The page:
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‘The challenge is great, but so is the reward’: UN High-level Meeting on UHC

A week is a long, long time in world affairs at the moment – climate strikes, the UK Parliament has been un-prorogued, impeachment proceedings have begun against Trump … but, if anyone can remember this far back, it’s been that long since the High-level Meeting on universal health coverage, held at the start of the UN General Assembly.

And yes, dear reader, I watched it all.

It’s tricky enough to get a pass into the United Nations, and as an independent consultant the chances of somehow wangling one were vanishingly small. Instead, I watched it all live on UNTV from the comfort of my own sofa, taking a few notes and tweeting some of the more interesting points.* And then I spent a few hours the next day catching up on the two panel sessions that had been running in parallel with the plenary (this is the closest I get to Hermione Granger-style time-turning). This blog is partly by way of an output for the effort – and I’d be interested to hear others’ comments: what were the big plus points or frustrations for you? All views expressed are mine and mine alone, of course.

One of the main reasons I listened in was simply to hear who spoke: which countries understand and prioritise the concept and practice of UHC enough to send a senior representative (particularly as it clashed with the Climate Action Summit on the same day)? And of these, who sent either a president or a PM, who sent a health minister, and who sent a minister of international development (as did the UK) or foreign affairs?

My own interest was around who mentioned non-communicable diseases (NCDs – apologies for the alphabetti spaghetti). This was quite telling – I wasn’t necessarily expecting much mention of specific diseases because UHC is about building resilient health systems and primary care, about looking across all disease areas, rather than at specifics. And prevention and health promotion, although included within the definition of UHC, is often given less importance** – not helped by the ‘C’ in ‘UHC’ often being wrongly denoted as being ‘care’ rather than ‘coverage’. (In fact, very few of the high-level speakers made that mistake – unlike The Economist’s special report last year – but, irksomely, one of the few to get it wrong was the President of the General Assembly in his opening comments...)

In the event, many more of the speakers mentioned NCDs than I’d anticipated. If I’ve got my numbers right, 43 out of the total of 84 who spoke in the plenary session (though a smaller proportion in the panel sessions) specifically mentioned NCDs, with a further six mentioning either taxes on unhealthy commodities or the major risk factors for NCDs. I’ve drawn up a map of these 49 – notable for the clusters of speakers from small island states in the Caribbean (known for global leadership on NCDs for many years) and Pacific islands (which have a particular challenge with unhealthy, imported foods and sky-high obesity rates).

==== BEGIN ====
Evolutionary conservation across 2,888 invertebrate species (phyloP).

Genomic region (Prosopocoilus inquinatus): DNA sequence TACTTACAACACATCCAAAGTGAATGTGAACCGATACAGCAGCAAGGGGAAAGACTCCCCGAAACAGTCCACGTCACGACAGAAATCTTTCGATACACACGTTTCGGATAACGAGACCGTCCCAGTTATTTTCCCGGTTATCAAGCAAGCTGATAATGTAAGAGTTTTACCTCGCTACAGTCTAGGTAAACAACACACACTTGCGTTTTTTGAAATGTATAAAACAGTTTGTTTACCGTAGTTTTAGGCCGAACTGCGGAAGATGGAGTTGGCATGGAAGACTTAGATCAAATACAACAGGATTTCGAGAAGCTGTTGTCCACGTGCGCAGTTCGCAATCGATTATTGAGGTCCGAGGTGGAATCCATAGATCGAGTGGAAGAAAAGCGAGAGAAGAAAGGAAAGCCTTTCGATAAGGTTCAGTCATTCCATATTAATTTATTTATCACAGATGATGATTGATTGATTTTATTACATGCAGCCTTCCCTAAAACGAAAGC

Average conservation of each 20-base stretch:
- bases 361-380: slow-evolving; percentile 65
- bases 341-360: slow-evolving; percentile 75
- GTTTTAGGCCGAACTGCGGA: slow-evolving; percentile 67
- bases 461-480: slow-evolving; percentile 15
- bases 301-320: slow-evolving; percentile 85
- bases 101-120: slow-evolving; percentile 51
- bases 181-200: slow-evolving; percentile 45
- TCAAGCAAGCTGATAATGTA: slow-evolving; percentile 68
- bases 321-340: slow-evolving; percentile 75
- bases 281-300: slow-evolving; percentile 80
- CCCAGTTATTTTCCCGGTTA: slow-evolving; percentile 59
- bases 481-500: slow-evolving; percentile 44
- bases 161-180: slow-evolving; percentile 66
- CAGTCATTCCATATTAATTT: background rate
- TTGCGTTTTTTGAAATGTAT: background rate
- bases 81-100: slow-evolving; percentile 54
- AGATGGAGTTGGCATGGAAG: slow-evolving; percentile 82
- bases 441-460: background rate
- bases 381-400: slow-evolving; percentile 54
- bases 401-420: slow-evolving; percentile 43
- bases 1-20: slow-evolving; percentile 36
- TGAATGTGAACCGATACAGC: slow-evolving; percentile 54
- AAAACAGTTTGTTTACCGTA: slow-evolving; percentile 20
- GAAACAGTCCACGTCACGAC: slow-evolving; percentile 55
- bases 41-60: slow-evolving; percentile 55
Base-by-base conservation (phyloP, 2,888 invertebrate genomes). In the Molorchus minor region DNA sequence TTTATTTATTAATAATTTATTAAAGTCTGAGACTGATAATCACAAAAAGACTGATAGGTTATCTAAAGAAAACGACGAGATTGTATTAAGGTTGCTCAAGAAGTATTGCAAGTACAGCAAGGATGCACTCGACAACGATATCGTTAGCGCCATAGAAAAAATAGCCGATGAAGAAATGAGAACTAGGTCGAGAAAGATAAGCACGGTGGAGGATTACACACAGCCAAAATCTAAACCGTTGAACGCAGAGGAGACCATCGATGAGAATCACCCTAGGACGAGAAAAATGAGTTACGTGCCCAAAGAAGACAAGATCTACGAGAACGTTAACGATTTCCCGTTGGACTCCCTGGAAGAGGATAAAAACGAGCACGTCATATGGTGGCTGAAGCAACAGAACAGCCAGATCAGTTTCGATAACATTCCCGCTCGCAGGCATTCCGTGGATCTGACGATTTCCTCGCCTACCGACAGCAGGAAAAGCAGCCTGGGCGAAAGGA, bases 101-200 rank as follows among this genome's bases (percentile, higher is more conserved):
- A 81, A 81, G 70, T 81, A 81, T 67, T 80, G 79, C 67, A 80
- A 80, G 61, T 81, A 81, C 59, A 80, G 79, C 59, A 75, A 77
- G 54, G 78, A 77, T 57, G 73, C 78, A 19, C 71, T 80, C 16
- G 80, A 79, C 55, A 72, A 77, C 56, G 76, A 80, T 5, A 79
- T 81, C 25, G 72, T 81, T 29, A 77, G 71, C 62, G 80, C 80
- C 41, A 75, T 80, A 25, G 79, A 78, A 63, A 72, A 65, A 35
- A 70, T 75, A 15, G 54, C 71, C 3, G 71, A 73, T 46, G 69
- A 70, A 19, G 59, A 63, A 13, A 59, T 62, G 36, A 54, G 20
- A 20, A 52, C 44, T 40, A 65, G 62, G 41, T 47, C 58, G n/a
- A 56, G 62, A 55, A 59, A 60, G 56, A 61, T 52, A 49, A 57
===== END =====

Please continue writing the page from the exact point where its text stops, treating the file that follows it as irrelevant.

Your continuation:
Only six countries mentioned obesity – Palau, Nauru, Honduras, Egypt, South Africa, and St Vincent and the Grenadines – even though it is responsible for more deaths than undernutrition and is at the heart of the Sustainable Development Goals.*** I was disappointed that Argentina didn’t give a shout out to the need to tackle childhood obesity – the minister of health, Adolfo Rubinstein, is a longstanding proponent of this agenda, and it was one of the priorities for Argentina’s recent presidency of the G20.

Another thing that struck me was how few of the plenary statements mentioned refugees/migrants/humanitarian settings. This was one of two real sticking points in the negotiations around the Political Declaration (approved at the opening of the High-level Meeting) – the other being sexual and reproductive rights, which were mentioned frequently, including by the UK: our Secretary of State for International Development announced £600 million for a reproductive health supplies programme, which gladdened my heart in these miserable, dark, Brexit-ridden times.

Of only nine countries that did mention humanitarian issues (five in the plenary; four in the panels), the most vocal was Hungary. That was no surprise: Hungary almost scuppered the Political Declaration entirely because they have such strong objections to being seen to be required to include refugees and ‘illegal’ migrants in UHC. But I’d been hoping to hear more support. Others who mentioned it were El Salvador (in the context of providing healthcare for migrants, whether ‘legal or illegal’ migrants), Spain (which provides health care both to regular migrants and what the translator described as ‘not-regular migrants’), Columbia (the need for social insurance for migrants from Venezuela) and Dominica (a plea for more international thinking on climate migration). In a panel session, the International Organization for Migration spoke strongly on ‘leave no migrant behind’. But I was frustrated that this didn’t come up more, if only to make the point that ‘universal’ does actually mean universal…